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> If that results in the candidate being flustered it's not a good sign on numerous axes.

Are you hiring sales reps or engineers? Why are you asking for an engineer to sell you on their past project(s)?

Interviews by their nature are about judgment, and knowing you're being judged by a complete stranger who holds the power over this potential path of your future is enough to get anybody flustered, especially a brainiac that just wants to work in relative peace behind their desk.




> Are you hiring sales reps or engineers? Why are you asking for an engineer to sell you on their past project(s)?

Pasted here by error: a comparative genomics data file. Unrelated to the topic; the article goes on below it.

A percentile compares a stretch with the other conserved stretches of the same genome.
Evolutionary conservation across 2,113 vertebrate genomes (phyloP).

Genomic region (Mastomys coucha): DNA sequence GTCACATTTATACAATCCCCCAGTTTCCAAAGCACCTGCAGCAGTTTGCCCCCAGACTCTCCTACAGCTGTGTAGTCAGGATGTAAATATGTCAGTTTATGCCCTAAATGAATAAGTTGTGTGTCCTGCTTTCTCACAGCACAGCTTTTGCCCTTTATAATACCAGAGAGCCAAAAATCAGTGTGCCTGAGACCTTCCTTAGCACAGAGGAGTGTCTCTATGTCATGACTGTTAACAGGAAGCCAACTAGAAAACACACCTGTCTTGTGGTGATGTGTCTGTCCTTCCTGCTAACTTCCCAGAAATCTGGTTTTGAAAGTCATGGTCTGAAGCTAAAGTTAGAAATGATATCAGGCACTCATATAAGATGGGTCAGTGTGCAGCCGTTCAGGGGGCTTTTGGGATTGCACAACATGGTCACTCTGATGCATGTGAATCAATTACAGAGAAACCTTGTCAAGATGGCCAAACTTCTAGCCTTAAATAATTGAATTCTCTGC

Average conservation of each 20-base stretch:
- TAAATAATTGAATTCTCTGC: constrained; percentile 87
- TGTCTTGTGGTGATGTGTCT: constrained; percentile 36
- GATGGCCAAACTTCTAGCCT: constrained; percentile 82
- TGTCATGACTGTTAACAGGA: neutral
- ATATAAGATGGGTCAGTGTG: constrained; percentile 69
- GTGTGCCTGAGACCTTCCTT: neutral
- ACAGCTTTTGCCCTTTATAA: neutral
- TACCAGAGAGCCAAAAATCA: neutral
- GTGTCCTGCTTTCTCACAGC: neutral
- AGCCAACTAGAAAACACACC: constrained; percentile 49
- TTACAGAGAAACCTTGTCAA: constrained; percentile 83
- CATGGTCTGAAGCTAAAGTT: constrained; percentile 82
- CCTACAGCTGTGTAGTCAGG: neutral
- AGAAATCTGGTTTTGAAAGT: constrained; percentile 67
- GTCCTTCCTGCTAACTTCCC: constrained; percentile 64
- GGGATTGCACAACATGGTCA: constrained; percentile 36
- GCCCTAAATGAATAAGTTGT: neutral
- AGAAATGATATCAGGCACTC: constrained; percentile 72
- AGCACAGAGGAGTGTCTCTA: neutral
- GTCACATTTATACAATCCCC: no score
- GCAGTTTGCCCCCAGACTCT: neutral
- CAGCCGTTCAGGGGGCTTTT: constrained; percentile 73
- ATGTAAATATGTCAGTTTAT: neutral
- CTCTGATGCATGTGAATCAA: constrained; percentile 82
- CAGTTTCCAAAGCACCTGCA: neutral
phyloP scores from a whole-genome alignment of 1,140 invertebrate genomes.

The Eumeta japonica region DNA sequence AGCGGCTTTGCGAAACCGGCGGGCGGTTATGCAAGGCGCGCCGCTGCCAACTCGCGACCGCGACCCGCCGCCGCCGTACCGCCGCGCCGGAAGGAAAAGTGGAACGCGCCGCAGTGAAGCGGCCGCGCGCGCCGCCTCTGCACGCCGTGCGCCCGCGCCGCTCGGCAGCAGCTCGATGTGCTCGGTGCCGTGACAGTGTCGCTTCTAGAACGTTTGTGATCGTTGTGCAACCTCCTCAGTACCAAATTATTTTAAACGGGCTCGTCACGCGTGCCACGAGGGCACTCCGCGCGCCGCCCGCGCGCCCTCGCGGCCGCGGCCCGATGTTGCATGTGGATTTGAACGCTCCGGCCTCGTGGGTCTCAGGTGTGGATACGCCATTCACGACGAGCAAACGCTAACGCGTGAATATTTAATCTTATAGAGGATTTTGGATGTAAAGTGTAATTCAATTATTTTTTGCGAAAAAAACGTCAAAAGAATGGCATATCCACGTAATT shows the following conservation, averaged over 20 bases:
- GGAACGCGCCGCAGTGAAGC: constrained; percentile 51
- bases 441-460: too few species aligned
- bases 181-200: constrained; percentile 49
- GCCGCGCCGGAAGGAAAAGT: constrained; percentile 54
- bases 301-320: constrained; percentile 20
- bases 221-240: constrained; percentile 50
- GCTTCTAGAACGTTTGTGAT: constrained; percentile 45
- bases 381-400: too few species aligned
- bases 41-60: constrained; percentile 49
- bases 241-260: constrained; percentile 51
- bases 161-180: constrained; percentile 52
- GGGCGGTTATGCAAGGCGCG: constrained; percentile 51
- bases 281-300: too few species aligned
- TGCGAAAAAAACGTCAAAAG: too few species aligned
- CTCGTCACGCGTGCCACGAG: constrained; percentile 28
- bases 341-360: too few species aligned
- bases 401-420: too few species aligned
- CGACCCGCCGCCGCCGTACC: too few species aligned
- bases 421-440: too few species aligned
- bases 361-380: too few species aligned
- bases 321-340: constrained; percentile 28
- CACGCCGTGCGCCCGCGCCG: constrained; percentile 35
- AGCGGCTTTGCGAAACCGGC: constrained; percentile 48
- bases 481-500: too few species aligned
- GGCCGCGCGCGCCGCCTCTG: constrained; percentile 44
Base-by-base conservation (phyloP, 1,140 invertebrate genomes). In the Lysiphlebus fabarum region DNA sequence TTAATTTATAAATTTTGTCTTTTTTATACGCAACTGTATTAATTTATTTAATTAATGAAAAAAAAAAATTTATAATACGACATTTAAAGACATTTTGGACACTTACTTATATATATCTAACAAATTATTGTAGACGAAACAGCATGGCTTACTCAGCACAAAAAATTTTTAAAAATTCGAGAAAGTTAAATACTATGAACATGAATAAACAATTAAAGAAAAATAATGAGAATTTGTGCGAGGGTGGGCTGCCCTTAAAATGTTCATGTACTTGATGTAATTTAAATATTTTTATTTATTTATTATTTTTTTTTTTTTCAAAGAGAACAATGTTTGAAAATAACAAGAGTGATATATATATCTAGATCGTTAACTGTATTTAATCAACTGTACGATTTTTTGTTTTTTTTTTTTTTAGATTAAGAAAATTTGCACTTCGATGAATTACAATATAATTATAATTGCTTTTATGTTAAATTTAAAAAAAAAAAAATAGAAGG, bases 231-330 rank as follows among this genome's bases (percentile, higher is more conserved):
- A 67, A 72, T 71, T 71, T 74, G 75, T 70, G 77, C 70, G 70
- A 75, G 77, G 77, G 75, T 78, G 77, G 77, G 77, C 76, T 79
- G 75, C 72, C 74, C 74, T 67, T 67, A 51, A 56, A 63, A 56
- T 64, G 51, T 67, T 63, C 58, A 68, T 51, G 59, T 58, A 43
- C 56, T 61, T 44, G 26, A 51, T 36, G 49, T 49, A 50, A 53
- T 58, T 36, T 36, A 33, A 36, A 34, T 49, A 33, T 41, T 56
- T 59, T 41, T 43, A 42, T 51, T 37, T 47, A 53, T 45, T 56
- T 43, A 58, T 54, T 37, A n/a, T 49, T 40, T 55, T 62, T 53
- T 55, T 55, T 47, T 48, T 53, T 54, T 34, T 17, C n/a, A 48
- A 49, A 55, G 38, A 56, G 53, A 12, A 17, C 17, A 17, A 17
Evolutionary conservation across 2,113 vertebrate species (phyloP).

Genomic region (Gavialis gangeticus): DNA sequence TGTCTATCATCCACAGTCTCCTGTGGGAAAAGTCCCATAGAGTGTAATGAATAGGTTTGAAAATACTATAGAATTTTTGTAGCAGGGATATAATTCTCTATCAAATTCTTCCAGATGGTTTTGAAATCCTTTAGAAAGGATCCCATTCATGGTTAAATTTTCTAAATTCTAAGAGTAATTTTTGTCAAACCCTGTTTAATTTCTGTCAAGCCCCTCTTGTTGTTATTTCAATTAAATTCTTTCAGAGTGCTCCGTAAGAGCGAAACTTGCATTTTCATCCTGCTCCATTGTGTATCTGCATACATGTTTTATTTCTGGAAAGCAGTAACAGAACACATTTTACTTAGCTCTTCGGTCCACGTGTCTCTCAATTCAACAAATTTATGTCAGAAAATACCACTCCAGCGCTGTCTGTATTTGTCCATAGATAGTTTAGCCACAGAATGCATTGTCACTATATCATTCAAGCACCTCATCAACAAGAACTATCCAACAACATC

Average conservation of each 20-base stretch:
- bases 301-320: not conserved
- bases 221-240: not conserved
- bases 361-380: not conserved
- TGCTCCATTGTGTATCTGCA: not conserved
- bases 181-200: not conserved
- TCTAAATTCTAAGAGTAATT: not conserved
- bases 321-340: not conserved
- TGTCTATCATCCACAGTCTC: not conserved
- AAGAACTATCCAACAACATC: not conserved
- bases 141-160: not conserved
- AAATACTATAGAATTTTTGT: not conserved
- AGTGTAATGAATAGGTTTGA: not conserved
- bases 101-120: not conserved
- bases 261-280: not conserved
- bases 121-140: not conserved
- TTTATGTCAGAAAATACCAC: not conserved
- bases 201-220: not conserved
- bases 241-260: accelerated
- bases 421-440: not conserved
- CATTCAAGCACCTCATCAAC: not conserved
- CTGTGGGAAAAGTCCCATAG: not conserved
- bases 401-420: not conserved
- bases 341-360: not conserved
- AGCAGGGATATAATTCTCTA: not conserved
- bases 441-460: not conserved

I don't ask them to sell me, I ask them to dive into the technical issues they faced and how they solved them. It tells me a lot more about how they will handle similar issues in the future than scribbling DFS on a white-board would.


Just to clarify, when you say "how they would handle similar issues" do you mean talking to a hiring manager about a past project during an interview setting?

I don't understand what you're calibrating for...


I'm a bit unclear on your question. I'm assuming a technical person with relevant knowledge performs the technical interview, if that is what you mean.


The interview setting, with someone who might or might not be technically capable, with your job / career / earnings at stake is a very different situation than explaining past projects to a colleague at work.


Programmers in a company work with other programmers. If they cannot explain some work they've done then they are useless. Or would you hire a programmer who does not speak English?




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